What Factors Do I Need to Show to Prove Negligence in a Personal Injury Case?
Every day you probably see a billboard, bus sign, flyer, newspaper ad, or radio or TV commercial telling you that if you’ve been in an accident, you may be able to win a large settlement or verdict worth many thousands or even millions of dollars. And yet we’ve all had accidents in our life from time to time that probably didn’t lead to a large lawsuit. So what is the difference between an accident for which you alone have to suffer the consequences and an accident that might form the basis of a successful personal injury lawsuit for which you can work with an attorney to obtain a financial recovery for your injuries? In most cases, a personal injury attorney is going to pursue a negligence claim on your behalf (although there may be other legal claims, for example a product liability claim if you were injured by a defective product). Below we will go through a brief description of the elements necessary to prove a negligence claim. While discussing your situation with an experienced personal injury attorney is most likely the best way to find out if you have a viable claim, applying the below principles to your own case will give you some idea whether or not you have a negligence claim.
Was There a Legal Duty?
The first step is to look at the defendant you are considering suing and asking whether they have a legal duty towards you, the plaintiff. Some types of defendants have heightened legal duties based on their relationship to you. For example, a hotel that you’ve checked into has a heightened duty to protect you from dangers as does an airliner with which you are flying. Commercial landowners such as stores and malls also have a legal duty to inspect their premises for risks such as slippery floors and take steps to prevent visitors from being injured by their risks.
Outside of these heightened legal duties, every person has a legal duty to act as a reasonable person by taking due care not to take action which could foreseeably injury you. For example, any driver on the roads has a duty to drive in a reasonably careful manner so as not to injure others.
Was That Duty Breached?
After the defendant’s legal duty has been established, the next step is to ask whether that duty has been breached. This is simply asking whether the defendant failed to live up to their duty to you. In the case of a retail store, if the employees of that store noticed a dangerous spill on the ground and yet failed to take any steps to address it, causing you to slip, then the store would have breached its duty. In the case of “reasonable person” standard that applies to everyone, if a defendant failed to act like an objectively reasonable person by taking an action which could foreseeably cause you injury (e.g. driving the wrong way down a one-way street), then that person breached his or her duty to you.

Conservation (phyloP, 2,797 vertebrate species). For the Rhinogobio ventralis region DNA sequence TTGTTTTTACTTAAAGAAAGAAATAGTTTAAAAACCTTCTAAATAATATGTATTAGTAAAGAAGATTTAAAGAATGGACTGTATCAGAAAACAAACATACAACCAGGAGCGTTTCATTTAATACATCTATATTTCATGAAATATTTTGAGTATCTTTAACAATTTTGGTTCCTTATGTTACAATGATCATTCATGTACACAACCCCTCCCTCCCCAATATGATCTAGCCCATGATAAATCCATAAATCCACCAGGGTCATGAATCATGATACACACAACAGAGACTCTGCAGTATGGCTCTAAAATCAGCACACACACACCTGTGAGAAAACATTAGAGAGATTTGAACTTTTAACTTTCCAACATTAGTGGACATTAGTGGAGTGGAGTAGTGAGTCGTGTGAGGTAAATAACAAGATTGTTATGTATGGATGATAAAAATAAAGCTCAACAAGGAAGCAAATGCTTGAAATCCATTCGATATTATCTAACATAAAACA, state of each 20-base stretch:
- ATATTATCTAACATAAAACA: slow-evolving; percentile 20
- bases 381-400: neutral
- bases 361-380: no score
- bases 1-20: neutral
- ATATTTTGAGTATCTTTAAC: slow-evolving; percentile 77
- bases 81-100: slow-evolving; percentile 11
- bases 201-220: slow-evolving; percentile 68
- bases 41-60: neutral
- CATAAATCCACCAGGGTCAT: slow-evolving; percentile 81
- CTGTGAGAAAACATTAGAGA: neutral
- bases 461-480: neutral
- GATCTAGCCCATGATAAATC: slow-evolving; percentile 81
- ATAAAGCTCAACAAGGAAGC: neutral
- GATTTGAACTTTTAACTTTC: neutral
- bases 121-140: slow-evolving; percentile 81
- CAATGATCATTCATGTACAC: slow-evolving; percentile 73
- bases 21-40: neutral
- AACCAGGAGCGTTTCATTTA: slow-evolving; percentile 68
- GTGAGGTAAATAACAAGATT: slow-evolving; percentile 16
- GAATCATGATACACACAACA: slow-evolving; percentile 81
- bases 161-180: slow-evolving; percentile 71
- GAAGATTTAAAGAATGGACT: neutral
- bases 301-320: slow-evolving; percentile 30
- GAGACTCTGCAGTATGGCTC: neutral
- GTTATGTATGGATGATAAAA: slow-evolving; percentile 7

Did the Defendant’s Breach Cause Your Injuries?
The next step is to prove that the defendant’s breach of his or her duty caused your injury, which is actually a two-part question:
1) Did the breach actually cause your injury? Essentially, if the defendant had fulfilled their legal duty, would you have not been injured?
2) Was it foreseeable that the breach would cause your injury? The law does not make every defendant liable for every injury that can technically be said to have caused an injury. For example, if a car illegally stops in an intersection, causing you to be stuck behind it, and then a satellite falls out of the sky onto your car, you can argue that the injury would not have occurred had the car not stopped in front of you, but it would be hard to say that it was foreseeable.
Did You Suffer Damages as a Result?
In a way, this can be the most simple and most complicated aspect of a personal injury suit. It is simple in the sense that it may be obvious that you suffered damages (in other words, physical and financial injuries) based on the defendant’s actions. But it gets complicated in proving just how much those damages are worth. Medical bills may be easy to show, but proving how much lost income you will suffer over your lifetime can require the input of medical and technical experts, and putting a number on pain and suffering can also be quite complicated and often requires the skills of an experienced personal injury attorney.
That said, if you are able to prove duty, breach, causation, and damages in your personal injury case, you have the makings of a successful personal injury suit.
Speak With an Experienced Pasadena Personal Injury Attorney Today
With over 30 years experience litigating cases to successful settlements and verdicts, the attorneys at the Law Offices of Andrew Ritholz in Pasadena know how to put forward your best case for full recovery. To schedule a free consultation with a Pasadena personal injury lawyer, contact us today.